The California Supreme Court ruled unanimously in San Francisco Thursday that Apple Inc. workers must be paid for the time they spend undergoing searches of their bags and iPhones when they leave work.
The mandatory searches, including waiting time for a supervisor to conduct the probe, typically take 5 to 20 minutes and sometimes up to 45 minutes, according to evidence in a lawsuit filed against Cupertino-based Apple by a group of employees.
The high court said the time workers spend on searches qualifies as "hours worked" under state law because the employees are under the control of Apple and required to stay on the premises until the search is completed.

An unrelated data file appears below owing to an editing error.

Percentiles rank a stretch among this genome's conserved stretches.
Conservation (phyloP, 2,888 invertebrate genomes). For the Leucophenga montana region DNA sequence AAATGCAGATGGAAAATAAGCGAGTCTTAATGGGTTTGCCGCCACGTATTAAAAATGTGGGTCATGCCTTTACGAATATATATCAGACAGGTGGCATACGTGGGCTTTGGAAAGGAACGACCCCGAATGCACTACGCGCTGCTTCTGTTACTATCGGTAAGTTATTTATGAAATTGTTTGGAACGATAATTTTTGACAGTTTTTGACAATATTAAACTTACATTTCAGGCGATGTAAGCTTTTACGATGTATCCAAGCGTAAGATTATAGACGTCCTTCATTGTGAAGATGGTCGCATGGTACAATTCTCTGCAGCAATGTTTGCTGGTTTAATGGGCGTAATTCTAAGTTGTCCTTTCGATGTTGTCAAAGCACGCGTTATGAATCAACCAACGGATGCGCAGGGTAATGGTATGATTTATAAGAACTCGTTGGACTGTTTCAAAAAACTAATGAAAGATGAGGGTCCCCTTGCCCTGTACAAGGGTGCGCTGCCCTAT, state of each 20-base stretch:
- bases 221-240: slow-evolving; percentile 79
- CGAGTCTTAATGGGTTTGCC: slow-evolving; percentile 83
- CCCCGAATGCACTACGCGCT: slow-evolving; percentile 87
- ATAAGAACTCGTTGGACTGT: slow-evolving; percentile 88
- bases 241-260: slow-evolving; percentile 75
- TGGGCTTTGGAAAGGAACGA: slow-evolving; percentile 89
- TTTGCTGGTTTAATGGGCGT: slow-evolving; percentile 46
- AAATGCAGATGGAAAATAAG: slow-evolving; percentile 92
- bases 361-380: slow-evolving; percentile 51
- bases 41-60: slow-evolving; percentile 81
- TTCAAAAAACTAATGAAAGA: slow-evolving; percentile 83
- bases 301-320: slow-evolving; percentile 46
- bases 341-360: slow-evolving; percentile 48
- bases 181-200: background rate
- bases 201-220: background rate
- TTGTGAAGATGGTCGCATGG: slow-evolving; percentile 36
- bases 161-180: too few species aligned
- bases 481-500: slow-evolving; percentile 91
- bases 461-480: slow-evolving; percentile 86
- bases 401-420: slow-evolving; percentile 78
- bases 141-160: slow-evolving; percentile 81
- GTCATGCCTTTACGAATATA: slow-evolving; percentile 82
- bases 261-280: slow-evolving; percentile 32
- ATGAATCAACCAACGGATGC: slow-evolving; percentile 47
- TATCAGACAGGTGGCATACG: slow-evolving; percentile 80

Chief Justice Tani Cantil-Sakauye wrote, "It is clear that plaintiffs are subject to Apple's control while awaiting, and during, Apple's exit searches.
"Apple's exit searches are required as a practical matter, occur at the workplace, involve a significant degree of control, are imposed primarily for Apple's benefit, and are enforced through threat of discipline," Cantil-Sakauye wrote in the court's opinion.
The lawsuit was originally filed in U.S. District Court in San Francisco, where a federal judge ruled in favor of Apple. After the plaintiff workers appealed to the 9th U.S. Circuit Court of Appeals, the appeals court asked the California Supreme Court to decide whether state law requires compensation for search time.
The case will now return to the federal court system for completion.
A spokesperson for Apple was not immediately available for comment.